It’s not just that Purdue Pharma knew about the dangers of Oxycontin (and especially Fentanyl) long before those dangers began to manifest across swaths of America. And it’s not just that the company continued to strategize ways to push the painkillers once the risks became widely known (including seeking advice from “McKinsey & Co. on strategies to boost the drug’s sales and burnish its image, including how to ‘counter the emotional messages’ of mothers whose children overdosed”). They even considered getting into the opioid addiction treatment business. ProPublica and Stat share some secret portions of a Massachusetts lawsuit against Purdue and the Sackler family and the details are, well, painful. “Not content with billions of dollars in profits from the potent painkiller OxyContin, its maker explored expanding into an ‘attractive market’ fueled by the drug’s popularity — treatment of opioid addiction.” (It’s surprising they never considered selling body bags.)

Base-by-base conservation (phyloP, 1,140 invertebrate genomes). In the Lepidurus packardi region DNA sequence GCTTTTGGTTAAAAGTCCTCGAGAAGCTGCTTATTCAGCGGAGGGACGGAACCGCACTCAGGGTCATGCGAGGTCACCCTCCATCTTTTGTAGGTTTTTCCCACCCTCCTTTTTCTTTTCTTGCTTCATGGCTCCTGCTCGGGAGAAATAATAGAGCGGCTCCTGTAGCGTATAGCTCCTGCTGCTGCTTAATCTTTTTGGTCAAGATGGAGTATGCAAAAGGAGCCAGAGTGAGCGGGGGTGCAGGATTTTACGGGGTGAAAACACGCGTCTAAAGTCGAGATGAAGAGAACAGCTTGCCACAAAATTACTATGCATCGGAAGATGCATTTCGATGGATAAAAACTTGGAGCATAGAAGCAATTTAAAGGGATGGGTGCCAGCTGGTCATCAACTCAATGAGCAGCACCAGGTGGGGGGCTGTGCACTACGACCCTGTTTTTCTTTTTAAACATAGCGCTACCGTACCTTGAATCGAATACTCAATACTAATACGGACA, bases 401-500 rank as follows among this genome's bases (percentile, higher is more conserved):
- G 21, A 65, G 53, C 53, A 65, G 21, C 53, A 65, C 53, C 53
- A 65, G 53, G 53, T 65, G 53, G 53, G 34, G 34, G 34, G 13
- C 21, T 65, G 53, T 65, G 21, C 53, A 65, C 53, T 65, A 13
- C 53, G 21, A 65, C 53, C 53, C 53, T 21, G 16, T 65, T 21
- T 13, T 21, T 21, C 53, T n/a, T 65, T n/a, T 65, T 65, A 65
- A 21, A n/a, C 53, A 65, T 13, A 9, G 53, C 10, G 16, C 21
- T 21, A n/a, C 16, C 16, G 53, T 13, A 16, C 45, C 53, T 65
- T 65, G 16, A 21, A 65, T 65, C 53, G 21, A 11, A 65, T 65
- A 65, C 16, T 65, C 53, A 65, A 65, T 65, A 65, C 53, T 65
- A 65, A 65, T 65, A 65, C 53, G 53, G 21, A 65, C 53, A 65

+ Over the course of 2019, there will be opioid-related cases in states across the country. The Guardian: Boston trial opens what could be year of reckoning for executives.